• Alka seltzer or similar effervescent medicine
  • A film canister with a tight fitting lid
  • Water
  • Optional: a bat to add to your rocket. We used a laminated picture in the video

Set up:

Set up outside or use a tray indoors in an area that's easy to clean up

Experiment:

This experiment happens quickly! So make sure all eyes are on the rocket once the ingredients are inside.

Break off a piece of the alka seltzer and place it inside the film canister. Add water filling the container less than half way. Quickly replace the lid of the canister, and flip it over so that the lid is on the ground (or tray). Wait less than a minute, and the canister will launch into the air!

How does it work?

The alka seltzer mixes with water and creates bubbles. Another way to describe it is that a solid and a liquid mix together and create a gas. In the small canister there is only so much space for the water and the bubbles to fit, so the pressure from the bubbles pushes the canister up into the air! The bubbles are carbon dioxide gas, and as the gas is trying to escape and has nowhere to go, it pushes the lid off of the canister. Since the canister was placed upside down, the canister flies up into the air rather than the lid just flying off (that will happen if the canister is placed right side up!). This experiment is similar to a baking soda and vinegar experiment, and that's because some of the same ingredients are in the alka seltzer- citric acid and sodium bicarbonate.

Bat Straw Rocket Activity:

For a less messy version of bat rocket fun, try making a bat straw rocket!

Materials needed:

  • Cardstock
  • Bat template
  • Pipette
  • Tape
  • Scissors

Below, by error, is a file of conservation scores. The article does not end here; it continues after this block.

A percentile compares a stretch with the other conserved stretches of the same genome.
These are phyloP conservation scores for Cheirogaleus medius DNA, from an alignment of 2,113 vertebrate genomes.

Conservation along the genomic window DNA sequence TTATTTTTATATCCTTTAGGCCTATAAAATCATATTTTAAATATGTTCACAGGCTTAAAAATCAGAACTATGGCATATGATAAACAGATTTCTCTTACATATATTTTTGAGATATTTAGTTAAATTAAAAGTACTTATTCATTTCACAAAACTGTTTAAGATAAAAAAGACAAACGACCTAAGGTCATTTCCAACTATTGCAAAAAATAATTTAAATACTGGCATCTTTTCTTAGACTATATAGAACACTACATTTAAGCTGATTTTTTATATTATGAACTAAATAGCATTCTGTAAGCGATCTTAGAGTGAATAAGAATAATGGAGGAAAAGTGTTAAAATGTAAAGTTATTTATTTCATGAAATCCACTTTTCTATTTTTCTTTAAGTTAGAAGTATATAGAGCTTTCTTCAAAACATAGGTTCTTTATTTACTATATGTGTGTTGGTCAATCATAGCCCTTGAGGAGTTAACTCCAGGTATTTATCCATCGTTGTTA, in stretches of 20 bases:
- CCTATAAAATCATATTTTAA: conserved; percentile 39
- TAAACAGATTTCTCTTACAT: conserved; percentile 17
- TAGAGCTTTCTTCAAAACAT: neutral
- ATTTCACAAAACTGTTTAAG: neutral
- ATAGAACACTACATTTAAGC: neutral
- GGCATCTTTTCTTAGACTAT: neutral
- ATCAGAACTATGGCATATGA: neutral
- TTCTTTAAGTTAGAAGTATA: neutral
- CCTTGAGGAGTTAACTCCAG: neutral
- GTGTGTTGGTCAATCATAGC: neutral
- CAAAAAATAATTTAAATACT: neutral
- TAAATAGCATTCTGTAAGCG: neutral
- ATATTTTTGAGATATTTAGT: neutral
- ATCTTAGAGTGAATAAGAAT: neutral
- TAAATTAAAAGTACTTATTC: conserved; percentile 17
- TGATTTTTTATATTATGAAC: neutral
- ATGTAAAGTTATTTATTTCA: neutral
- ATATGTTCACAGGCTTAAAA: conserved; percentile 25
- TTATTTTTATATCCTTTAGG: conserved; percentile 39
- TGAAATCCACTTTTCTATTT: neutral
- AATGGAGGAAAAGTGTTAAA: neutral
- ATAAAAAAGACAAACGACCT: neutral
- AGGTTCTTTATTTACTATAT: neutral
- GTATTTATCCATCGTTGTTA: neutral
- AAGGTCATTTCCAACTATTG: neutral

• Straw

Instructions:

  1. First, print the bat template on the cardstock, or use a permanent marker to draw a bat
  2. Color the bat in with markers or crayons, and cut it out
  3. Cut a pipette so that the larger end can be used for the rocket (the part you squeeze)
  4. Tape the pipette piece onto the back of the bat cut out
  5. Place the pipette piece onto a straw- this can be a reusable straw, paper straw, or plastic straw
  6. Blow into the straw with is angles slightly upward- the bat should "fly" off of the straw

How does it work?

The pipette piece is closed off at the top, so when you blow into the straw, the air has nowhere to go. The pressure from blowing into the straw makes the bat fly off the straw, and go through the air for a bit!

We first learned about this activity from Bug and Buddy, and they have a free printable bat template that can be used for this project. There are also some great pictures of the process to make the rockets, and a video. See the link in the reference section below! This activity involves pressure and forces similar to the bat rocket experiment, but it is less messy and can be tried over and over again. Have fun!

References:

https://www.imaginationstationtoledo.org/education-resources/diy-activities/alka-seltzer-rockets/

https://buggyandbuddy.com/flying-bat-straw-rockets/